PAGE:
12...Qf6 13.e4 ) 10...f5
{At this point, engines suggest Ne5, followed by knight exchange from black.}
{I chose to shoo the knight away, but weakening g3, where the knight would love to come later.}
( 11.Ne5 Ngxe5 12.dxe5 Be7 13.b4 ) 11...Nf6 12.Ne5 Qa5 13.g4 fxg4 14.hxg4 Qb6
{engines would want me to attack the knight on f6 before moving the rook out.}
15.Rf2 ( 15.g5 Bxe5 16.dxe5 Ne8 17.Kg2 g6 18.b3
{Engines decide to try a queen side attack as well, in order to weaken the black pawn chain. I was not interested in that.}
) 15...h6
{engines suggest attacking the rook and with Ng6, which is a natural attacking move and a lovely outpost.}
16.Rh2 ( 16.Ng6 Rf7 17.g5 Nh7 18.Qh5 Ne7 19.Nxe7+ Rxe7 20.gxh6 Nf8 21.Rg2 Qc7 22.Qg5
{However at this point the game moves into queen side attacks and a slower attacking pace.}
) 16...Ne7 17.g5 hxg5 18.fxg5 Bxe5 19.dxe5 Nd7
{engines suggest now a beautiful move: Rh8, followed by a munching of black pieces or/and mate. Make sure you check out the variation.}
20.Nf3 ( 20.Rh8+ Kf7 ( 20...Kxh8
{Taking the rook leads to a quick mate.}
21.Qh5+ Kg8 22.Bh7+ Kh8 23.Bg6+ Kg8 24.Qh7# ) 21.Qh5+ g6 22.Bxg6+ Nxg6 23.Qh7+ Ke8 24.Qxg6+ Kd8 25.Rxf8+ Nxf8 26.Qf6+ Ke8 27.Nf3
{Try this variation on a chess engine to see it to the end. White is only one pawn up, but it is a passed one. The king is safe as well.}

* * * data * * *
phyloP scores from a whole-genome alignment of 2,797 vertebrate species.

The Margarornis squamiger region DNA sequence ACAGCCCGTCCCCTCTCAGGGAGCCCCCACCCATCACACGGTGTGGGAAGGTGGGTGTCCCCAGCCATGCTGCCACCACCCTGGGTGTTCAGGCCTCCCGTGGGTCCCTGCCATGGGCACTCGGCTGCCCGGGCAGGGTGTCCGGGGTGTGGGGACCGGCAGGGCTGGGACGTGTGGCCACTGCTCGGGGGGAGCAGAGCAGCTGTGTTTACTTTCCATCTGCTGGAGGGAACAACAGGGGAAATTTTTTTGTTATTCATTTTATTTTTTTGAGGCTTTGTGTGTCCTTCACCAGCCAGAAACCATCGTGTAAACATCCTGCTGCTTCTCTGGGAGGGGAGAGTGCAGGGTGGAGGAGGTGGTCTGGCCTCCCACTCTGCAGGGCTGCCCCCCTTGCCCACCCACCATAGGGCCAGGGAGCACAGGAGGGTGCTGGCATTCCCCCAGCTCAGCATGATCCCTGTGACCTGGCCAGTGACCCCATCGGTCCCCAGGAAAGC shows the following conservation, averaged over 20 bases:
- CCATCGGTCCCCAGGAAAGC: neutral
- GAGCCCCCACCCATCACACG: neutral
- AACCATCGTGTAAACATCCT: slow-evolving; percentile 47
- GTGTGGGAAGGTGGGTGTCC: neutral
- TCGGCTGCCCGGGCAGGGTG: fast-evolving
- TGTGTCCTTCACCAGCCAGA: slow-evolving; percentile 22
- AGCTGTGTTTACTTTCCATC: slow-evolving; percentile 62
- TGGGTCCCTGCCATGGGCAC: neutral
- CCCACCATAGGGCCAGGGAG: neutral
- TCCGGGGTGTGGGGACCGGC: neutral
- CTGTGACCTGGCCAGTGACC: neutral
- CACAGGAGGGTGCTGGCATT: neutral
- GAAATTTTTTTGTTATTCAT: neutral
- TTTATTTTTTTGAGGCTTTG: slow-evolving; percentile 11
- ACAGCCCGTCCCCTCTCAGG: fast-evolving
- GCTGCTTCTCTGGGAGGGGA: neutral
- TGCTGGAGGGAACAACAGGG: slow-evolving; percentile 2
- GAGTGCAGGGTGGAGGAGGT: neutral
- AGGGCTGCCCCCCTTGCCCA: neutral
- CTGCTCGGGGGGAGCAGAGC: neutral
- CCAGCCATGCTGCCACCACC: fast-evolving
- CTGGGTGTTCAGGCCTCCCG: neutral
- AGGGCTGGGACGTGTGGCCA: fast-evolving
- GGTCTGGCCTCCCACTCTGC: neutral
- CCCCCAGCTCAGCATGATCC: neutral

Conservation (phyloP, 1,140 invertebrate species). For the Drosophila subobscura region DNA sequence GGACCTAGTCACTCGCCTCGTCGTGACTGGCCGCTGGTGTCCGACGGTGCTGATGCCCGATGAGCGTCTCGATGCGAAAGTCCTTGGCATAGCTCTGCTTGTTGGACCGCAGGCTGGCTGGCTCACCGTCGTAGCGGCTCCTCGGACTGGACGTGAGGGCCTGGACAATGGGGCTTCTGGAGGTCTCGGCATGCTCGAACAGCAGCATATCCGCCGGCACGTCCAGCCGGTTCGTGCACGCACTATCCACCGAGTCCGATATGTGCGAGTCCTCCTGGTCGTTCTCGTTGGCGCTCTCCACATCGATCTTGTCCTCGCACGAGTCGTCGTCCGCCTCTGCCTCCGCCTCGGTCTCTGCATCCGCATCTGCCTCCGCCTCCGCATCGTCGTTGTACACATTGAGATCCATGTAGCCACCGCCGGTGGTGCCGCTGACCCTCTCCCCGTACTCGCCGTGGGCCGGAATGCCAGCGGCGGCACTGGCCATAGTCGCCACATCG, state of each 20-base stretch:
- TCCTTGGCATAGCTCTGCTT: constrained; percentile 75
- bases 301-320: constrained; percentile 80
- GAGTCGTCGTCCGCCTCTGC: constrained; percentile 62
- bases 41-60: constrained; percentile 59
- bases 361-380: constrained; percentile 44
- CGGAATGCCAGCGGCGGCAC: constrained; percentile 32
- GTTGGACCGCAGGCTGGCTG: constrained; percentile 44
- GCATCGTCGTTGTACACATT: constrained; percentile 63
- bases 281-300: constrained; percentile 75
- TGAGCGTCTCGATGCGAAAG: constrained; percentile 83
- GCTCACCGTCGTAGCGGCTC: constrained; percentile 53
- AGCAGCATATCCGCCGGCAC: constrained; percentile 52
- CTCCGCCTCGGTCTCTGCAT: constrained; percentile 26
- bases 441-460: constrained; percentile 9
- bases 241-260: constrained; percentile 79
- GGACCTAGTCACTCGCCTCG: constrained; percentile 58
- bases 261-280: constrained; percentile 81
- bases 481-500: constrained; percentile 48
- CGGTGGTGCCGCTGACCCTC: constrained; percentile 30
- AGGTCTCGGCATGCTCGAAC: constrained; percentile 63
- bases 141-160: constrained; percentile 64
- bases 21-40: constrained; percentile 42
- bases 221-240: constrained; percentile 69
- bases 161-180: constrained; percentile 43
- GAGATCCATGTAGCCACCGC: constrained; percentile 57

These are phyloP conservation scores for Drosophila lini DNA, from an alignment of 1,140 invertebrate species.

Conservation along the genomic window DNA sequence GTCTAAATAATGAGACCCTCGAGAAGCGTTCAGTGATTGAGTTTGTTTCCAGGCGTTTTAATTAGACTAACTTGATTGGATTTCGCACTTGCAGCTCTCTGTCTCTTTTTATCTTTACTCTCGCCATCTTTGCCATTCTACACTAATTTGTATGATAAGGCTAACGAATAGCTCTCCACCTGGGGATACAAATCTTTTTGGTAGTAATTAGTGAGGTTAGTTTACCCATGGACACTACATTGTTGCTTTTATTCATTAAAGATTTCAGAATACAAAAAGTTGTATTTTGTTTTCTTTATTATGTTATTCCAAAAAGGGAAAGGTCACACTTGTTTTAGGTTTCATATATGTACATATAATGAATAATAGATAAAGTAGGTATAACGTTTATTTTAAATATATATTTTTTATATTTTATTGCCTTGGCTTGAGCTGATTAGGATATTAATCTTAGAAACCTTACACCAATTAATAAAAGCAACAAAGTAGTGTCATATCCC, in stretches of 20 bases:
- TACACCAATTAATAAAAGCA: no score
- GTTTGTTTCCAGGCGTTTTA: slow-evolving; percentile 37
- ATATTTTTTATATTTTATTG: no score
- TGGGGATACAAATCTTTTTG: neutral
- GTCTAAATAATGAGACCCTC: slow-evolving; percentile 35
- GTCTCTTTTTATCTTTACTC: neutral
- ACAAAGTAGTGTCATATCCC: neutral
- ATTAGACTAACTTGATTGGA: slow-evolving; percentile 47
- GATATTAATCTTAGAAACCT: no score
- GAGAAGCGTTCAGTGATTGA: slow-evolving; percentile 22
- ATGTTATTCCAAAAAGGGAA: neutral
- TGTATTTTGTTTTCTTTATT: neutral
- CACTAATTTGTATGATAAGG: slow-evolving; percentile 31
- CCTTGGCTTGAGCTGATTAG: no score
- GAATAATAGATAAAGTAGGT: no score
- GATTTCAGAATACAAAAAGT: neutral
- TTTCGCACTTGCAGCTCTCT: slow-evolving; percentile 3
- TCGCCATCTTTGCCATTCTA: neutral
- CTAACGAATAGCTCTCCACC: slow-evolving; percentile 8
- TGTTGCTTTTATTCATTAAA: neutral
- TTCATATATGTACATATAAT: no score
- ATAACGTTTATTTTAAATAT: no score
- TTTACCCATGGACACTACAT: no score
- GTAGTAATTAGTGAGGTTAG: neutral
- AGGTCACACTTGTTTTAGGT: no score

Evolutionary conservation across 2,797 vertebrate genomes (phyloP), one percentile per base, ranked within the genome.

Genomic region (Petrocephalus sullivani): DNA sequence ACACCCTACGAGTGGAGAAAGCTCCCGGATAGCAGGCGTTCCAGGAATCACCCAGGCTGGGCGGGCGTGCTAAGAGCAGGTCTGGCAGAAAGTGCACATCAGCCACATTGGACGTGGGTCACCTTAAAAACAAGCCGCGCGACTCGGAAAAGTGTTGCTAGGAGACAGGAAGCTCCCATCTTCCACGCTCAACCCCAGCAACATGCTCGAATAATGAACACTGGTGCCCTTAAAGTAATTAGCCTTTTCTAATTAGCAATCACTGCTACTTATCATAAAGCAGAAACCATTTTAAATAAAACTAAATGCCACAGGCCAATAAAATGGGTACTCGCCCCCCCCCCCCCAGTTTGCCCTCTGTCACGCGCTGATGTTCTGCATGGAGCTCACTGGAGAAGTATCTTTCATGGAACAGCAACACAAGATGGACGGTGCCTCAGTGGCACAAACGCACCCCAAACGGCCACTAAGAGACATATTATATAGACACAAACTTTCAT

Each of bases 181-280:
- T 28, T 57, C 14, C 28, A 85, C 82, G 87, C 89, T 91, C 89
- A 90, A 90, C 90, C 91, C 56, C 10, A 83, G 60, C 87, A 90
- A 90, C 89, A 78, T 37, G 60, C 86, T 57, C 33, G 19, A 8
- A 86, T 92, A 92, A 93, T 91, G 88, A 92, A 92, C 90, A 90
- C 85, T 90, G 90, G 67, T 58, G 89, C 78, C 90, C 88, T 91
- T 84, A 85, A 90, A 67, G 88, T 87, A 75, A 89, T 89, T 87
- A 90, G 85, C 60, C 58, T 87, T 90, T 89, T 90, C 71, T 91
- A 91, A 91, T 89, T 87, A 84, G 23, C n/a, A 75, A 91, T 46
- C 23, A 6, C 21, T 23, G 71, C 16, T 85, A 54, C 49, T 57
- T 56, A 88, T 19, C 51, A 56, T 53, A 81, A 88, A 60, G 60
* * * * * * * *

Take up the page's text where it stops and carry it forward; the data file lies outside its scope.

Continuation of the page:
) 20...Rb8 21.g6 Nf5 22.Rh3 Nh6 23.Kh1
{I felt like the pin on e3 was annoying and stopping me from using the black bishop. The engines recommend moving Qh2 instead, which is much better.}
( 23.Qh2 Nc5 24.Ng5 Ne4 25.Bxe4 dxe4 26.Nh7 Qc7 ( 26...Rd8
{If you wanted to know why black did not move the rook when attacked by the knight, follow this variation through.}
27.Rxh6 Rd1+ 28.Kg2 Qd8 29.Nf6+ Kf8 30.Rh8+ Ke7 31.Qh4 Rd2+ 32.Bxd2 b6 33.a4 Qxd2+ 34.Kh1 Qe1+ 35.Rxe1 Bb7 36.Rxb8 Bc8 37.Rxc8
gxf6 38.Qh7# ) 27.Nxf8 Qd8 28.Rxh6 Qg5+ 29.Kf2 Qxh6 30.Qxh6 gxh6 31.Nh7
{At this point white is a knight up, but what a boring continuation.}
) 23...Nf5 24.Qh2 Ng3+
{Engines suggest I move the king and concentrating on the attack, but I took the knight with the rook.}
25.Rxg3 ( 25.Kg1 Qxe3+ 26.Bxe3 Ne2+ 27.Kg2 Nf4+ 28.Bxf4 Rf5 29.Rh8# ) 25...Re8 26.Qh7+ Kf8 27.e4
{At this point, a mate in 8 is found.}
{But with this move, mate will happen in 4.}
28.Bg5 Nf6 29.exf6 Rd8 30.Qh8# 1-0


P.S. I am currently looking for a method of displaying the game as I want it on the blog: dynamic, with annotation and variation support, preferably something that is not Java and optimally something that reads the PGN from a span and replaces it with a nice looking chess interface. Right now, the usual game engine fails for some reason I need to analyse.

Friday, October 28, 2011